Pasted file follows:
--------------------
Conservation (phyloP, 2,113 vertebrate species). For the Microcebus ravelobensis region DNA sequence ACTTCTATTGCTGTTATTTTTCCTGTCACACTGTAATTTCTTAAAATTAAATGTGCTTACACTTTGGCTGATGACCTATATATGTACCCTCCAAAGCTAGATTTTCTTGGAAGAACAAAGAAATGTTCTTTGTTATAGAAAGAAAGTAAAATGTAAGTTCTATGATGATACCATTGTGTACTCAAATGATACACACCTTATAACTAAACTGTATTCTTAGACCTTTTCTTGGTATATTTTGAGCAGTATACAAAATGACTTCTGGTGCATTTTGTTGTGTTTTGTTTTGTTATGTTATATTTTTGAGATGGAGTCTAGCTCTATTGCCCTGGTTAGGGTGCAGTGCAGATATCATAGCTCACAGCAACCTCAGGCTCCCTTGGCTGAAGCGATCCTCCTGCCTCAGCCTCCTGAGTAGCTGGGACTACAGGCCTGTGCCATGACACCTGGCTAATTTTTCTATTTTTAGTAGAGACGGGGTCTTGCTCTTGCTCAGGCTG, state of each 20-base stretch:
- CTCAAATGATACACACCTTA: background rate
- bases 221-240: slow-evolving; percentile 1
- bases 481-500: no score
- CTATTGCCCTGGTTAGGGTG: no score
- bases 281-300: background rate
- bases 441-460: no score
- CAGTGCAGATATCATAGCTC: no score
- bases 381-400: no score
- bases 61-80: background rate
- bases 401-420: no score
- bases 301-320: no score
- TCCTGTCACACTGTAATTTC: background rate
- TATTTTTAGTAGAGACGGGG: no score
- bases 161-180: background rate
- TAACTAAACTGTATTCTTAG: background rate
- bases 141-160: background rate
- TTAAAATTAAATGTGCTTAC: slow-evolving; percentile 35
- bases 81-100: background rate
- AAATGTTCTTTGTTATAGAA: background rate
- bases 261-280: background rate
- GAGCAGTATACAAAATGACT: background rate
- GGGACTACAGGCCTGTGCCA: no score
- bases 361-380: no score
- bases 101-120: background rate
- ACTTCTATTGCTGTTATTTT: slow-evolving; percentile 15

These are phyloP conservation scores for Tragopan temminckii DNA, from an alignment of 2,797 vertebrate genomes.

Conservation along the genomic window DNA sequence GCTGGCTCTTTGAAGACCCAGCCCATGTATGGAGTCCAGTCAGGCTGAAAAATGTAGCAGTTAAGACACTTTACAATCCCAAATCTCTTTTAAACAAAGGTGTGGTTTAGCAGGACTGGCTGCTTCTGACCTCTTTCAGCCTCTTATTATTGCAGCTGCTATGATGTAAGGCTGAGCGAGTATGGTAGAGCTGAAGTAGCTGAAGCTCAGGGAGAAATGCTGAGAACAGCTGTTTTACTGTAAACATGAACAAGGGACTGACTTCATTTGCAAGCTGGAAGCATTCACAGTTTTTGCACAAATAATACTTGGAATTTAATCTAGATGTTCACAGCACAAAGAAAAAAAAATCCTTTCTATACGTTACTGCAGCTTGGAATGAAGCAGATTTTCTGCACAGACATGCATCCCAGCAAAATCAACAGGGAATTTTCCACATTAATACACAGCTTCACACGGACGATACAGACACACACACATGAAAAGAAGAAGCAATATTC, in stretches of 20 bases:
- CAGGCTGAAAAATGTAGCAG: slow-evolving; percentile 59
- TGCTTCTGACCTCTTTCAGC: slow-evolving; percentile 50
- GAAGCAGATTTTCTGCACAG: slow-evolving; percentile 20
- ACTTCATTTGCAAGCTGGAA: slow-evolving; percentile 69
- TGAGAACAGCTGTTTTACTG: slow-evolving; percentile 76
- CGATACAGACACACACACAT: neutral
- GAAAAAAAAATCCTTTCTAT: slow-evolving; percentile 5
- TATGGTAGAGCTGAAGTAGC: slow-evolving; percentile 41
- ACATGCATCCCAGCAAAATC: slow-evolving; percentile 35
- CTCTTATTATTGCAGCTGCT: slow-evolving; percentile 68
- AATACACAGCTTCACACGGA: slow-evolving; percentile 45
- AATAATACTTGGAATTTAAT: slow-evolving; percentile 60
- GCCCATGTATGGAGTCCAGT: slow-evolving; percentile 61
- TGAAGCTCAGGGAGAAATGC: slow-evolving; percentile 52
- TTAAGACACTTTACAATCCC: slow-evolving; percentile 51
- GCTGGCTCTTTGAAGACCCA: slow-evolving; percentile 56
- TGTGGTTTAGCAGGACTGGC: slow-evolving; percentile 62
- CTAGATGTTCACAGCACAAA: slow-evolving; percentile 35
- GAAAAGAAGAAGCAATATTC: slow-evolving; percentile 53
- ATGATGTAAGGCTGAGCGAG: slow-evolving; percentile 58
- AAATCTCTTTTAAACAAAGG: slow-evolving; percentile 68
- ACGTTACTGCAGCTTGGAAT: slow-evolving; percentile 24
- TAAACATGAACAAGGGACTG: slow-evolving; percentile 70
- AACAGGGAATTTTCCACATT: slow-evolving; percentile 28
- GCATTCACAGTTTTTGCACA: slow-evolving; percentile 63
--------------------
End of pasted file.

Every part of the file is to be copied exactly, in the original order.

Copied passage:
Conservation (phyloP, 2,113 vertebrate species). For the Microcebus ravelobensis region DNA sequence ACTTCTATTGCTGTTATTTTTCCTGTCACACTGTAATTTCTTAAAATTAAATGTGCTTACACTTTGGCTGATGACCTATATATGTACCCTCCAAAGCTAGATTTTCTTGGAAGAACAAAGAAATGTTCTTTGTTATAGAAAGAAAGTAAAATGTAAGTTCTATGATGATACCATTGTGTACTCAAATGATACACACCTTATAACTAAACTGTATTCTTAGACCTTTTCTTGGTATATTTTGAGCAGTATACAAAATGACTTCTGGTGCATTTTGTTGTGTTTTGTTTTGTTATGTTATATTTTTGAGATGGAGTCTAGCTCTATTGCCCTGGTTAGGGTGCAGTGCAGATATCATAGCTCACAGCAACCTCAGGCTCCCTTGGCTGAAGCGATCCTCCTGCCTCAGCCTCCTGAGTAGCTGGGACTACAGGCCTGTGCCATGACACCTGGCTAATTTTTCTATTTTTAGTAGAGACGGGGTCTTGCTCTTGCTCAGGCTG, state of each 20-base stretch:
- CTCAAATGATACACACCTTA: background rate
- bases 221-240: slow-evolving; percentile 1
- bases 481-500: no score
- CTATTGCCCTGGTTAGGGTG: no score
- bases 281-300: background rate
- bases 441-460: no score
- CAGTGCAGATATCATAGCTC: no score
- bases 381-400: no score
- bases 61-80: background rate
- bases 401-420: no score
- bases 301-320: no score
- TCCTGTCACACTGTAATTTC: background rate
- TATTTTTAGTAGAGACGGGG: no score
- bases 161-180: background rate
- TAACTAAACTGTATTCTTAG: background rate
- bases 141-160: background rate
- TTAAAATTAAATGTGCTTAC: slow-evolving; percentile 35
- bases 81-100: background rate
- AAATGTTCTTTGTTATAGAA: background rate
- bases 261-280: background rate
- GAGCAGTATACAAAATGACT: background rate
- GGGACTACAGGCCTGTGCCA: no score
- bases 361-380: no score
- bases 101-120: background rate
- ACTTCTATTGCTGTTATTTT: slow-evolving; percentile 15

These are phyloP conservation scores for Tragopan temminckii DNA, from an alignment of 2,797 vertebrate genomes.

Conservation along the genomic window DNA sequence GCTGGCTCTTTGAAGACCCAGCCCATGTATGGAGTCCAGTCAGGCTGAAAAATGTAGCAGTTAAGACACTTTACAATCCCAAATCTCTTTTAAACAAAGGTGTGGTTTAGCAGGACTGGCTGCTTCTGACCTCTTTCAGCCTCTTATTATTGCAGCTGCTATGATGTAAGGCTGAGCGAGTATGGTAGAGCTGAAGTAGCTGAAGCTCAGGGAGAAATGCTGAGAACAGCTGTTTTACTGTAAACATGAACAAGGGACTGACTTCATTTGCAAGCTGGAAGCATTCACAGTTTTTGCACAAATAATACTTGGAATTTAATCTAGATGTTCACAGCACAAAGAAAAAAAAATCCTTTCTATACGTTACTGCAGCTTGGAATGAAGCAGATTTTCTGCACAGACATGCATCCCAGCAAAATCAACAGGGAATTTTCCACATTAATACACAGCTTCACACGGACGATACAGACACACACACATGAAAAGAAGAAGCAATATTC, in stretches of 20 bases:
- CAGGCTGAAAAATGTAGCAG: slow-evolving; percentile 59
- TGCTTCTGACCTCTTTCAGC: slow-evolving; percentile 50
- GAAGCAGATTTTCTGCACAG: slow-evolving; percentile 20
- ACTTCATTTGCAAGCTGGAA: slow-evolving; percentile 69
- TGAGAACAGCTGTTTTACTG: slow-evolving; percentile 76
- CGATACAGACACACACACAT: neutral
- GAAAAAAAAATCCTTTCTAT: slow-evolving; percentile 5
- TATGGTAGAGCTGAAGTAGC: slow-evolving; percentile 41
- ACATGCATCCCAGCAAAATC: slow-evolving; percentile 35
- CTCTTATTATTGCAGCTGCT: slow-evolving; percentile 68
- AATACACAGCTTCACACGGA: slow-evolving; percentile 45
- AATAATACTTGGAATTTAAT: slow-evolving; percentile 60
- GCCCATGTATGGAGTCCAGT: slow-evolving; percentile 61
- TGAAGCTCAGGGAGAAATGC: slow-evolving; percentile 52
- TTAAGACACTTTACAATCCC: slow-evolving; percentile 51
- GCTGGCTCTTTGAAGACCCA: slow-evolving; percentile 56
- TGTGGTTTAGCAGGACTGGC: slow-evolving; percentile 62
- CTAGATGTTCACAGCACAAA: slow-evolving; percentile 35
- GAAAAGAAGAAGCAATATTC: slow-evolving; percentile 53
- ATGATGTAAGGCTGAGCGAG: slow-evolving; percentile 58
- AAATCTCTTTTAAACAAAGG: slow-evolving; percentile 68
- ACGTTACTGCAGCTTGGAAT: slow-evolving; percentile 24
- TAAACATGAACAAGGGACTG: slow-evolving; percentile 70
- AACAGGGAATTTTCCACATT: slow-evolving; percentile 28
- GCATTCACAGTTTTTGCACA: slow-evolving; percentile 63